Bomb was initially aesthetically frightening but, indeed, a very good man. Since befriending him, I have a newfound respect and understanding for tattooing your whole face. There are far too many people in the world. It can be annoying. About 99% of them, however, are probably too scared to talk to people with tattooed faces. Bomb, therefore, has streamlined his life to just include the amazing 1% who are the least judgemental and awesome. It’s genius.

He is a wise man who understands many things. One of them, however, is not wifi. I asked him if we could share his for a bit.

“I don’t know,” he mumbled, “maybe we can drill a hole in the ceiling.”

“No,” I said, and my mind exploded like a thing. “It’s wireless, you know. You don’t needa wire.”

“My girlfriend’s back tomorrow. Come round then, she understands it more than I do.”


Attempt Three – No Internet

It was while knocking on the door for Bomb’s girlfriend that I met Martina, and I took the opportunity to ask her about the internet, which was beginning to seem like a quite a revolutionary technology in my building. Now, Martina is nice, simple, and talks a lot. Most admirable about her, however, is how she is will keep talking a lot even when she is understood very little. She lives next door to Bomb, and has three noisy children. I knew this already, in fact, as they woke me up any day that Bomb or Peter didn’t.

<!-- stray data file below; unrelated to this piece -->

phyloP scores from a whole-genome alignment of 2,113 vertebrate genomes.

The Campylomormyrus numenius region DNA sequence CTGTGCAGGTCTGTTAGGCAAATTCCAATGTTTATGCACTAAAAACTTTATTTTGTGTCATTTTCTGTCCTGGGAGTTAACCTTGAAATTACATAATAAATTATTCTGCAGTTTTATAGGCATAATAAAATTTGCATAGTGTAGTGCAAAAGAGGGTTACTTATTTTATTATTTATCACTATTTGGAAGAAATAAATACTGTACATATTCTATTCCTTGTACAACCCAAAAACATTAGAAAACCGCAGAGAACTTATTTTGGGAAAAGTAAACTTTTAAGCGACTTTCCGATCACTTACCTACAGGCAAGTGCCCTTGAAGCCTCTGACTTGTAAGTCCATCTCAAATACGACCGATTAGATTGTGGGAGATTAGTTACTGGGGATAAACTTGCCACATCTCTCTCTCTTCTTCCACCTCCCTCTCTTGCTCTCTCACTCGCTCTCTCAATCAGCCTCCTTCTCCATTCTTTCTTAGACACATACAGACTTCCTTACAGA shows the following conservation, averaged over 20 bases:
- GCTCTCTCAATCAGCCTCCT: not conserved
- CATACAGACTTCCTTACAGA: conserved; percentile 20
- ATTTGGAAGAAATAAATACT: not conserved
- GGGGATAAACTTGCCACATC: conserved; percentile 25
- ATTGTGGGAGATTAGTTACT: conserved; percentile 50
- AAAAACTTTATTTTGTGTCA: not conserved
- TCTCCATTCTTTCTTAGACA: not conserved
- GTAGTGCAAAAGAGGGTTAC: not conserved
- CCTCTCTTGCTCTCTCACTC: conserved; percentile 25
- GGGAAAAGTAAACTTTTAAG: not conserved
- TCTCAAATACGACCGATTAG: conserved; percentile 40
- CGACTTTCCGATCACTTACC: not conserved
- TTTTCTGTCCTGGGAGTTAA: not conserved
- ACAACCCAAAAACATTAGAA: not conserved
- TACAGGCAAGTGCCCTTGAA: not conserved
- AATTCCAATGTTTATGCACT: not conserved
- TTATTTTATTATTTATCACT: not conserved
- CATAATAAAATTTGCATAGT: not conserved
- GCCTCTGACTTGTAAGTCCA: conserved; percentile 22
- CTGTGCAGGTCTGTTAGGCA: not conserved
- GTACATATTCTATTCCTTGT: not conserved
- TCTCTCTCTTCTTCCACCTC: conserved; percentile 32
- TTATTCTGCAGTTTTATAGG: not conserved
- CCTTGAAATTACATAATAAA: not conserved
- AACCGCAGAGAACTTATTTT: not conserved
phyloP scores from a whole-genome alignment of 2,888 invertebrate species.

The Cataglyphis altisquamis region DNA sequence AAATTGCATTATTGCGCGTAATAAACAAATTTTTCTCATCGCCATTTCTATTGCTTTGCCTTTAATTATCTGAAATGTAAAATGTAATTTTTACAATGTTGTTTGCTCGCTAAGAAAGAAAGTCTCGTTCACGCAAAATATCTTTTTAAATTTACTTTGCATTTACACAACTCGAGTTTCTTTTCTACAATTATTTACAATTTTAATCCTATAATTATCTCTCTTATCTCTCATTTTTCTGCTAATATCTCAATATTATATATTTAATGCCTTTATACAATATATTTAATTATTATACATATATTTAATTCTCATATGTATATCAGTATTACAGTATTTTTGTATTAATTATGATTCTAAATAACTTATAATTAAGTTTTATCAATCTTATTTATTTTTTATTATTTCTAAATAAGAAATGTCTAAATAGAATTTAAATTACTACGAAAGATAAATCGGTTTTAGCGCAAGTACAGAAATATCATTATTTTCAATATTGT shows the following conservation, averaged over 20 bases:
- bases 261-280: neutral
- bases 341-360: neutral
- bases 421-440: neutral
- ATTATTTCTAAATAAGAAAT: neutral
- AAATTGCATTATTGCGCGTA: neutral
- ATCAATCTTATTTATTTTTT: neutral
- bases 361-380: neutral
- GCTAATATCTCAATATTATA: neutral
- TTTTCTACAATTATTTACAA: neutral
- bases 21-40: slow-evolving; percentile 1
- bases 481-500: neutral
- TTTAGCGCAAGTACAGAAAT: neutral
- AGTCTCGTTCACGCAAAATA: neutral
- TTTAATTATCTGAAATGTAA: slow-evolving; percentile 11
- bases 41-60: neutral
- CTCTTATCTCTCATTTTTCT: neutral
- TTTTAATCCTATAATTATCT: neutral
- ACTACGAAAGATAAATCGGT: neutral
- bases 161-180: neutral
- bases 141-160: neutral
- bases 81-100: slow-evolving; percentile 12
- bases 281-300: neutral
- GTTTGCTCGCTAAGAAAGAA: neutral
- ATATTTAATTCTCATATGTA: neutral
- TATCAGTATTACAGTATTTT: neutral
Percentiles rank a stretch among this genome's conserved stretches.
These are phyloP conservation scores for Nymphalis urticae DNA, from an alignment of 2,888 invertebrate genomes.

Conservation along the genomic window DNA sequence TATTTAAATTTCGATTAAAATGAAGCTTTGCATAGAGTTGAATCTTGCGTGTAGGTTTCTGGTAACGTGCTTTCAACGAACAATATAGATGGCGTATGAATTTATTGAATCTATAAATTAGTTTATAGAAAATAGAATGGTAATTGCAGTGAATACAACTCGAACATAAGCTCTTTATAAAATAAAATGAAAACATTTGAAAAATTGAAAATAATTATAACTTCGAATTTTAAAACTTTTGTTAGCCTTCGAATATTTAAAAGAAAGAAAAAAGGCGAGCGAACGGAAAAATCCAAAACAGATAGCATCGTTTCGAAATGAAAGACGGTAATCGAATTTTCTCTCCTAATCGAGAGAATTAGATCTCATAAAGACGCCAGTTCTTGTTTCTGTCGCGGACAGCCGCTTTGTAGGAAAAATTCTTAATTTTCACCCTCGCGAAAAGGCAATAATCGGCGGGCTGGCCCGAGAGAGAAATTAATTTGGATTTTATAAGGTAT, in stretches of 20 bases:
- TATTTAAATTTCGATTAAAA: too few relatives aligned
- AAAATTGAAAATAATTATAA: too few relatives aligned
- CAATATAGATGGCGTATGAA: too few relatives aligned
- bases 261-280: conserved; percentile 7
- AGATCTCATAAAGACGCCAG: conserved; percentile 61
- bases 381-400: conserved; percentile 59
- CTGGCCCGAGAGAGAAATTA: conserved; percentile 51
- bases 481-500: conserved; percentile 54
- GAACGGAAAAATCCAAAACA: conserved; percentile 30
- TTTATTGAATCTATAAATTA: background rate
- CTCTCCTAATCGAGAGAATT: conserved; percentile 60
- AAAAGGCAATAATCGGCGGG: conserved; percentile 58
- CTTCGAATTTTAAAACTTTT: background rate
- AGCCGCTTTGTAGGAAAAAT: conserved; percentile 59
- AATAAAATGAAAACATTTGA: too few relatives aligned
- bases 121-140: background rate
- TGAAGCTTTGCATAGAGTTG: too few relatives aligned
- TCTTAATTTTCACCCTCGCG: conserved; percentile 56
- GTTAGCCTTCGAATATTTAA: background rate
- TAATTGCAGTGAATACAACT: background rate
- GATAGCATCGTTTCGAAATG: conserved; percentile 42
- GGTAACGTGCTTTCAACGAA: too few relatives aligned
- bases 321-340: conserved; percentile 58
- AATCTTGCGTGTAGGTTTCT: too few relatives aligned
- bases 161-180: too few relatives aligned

Neukölln Neighbours by Holly Sims: Martina

Amazingly, she had just got the internet installed that morning, and was delighted with the idea of sharing the cost. She didn’t know how to turn it on or use it yet, however, but she told me to come back the next night once her friend had explained to her how to get the password. By this point, of course, I was just delighted to find someone who understood the concept that wireless internet was, in fact, wireless.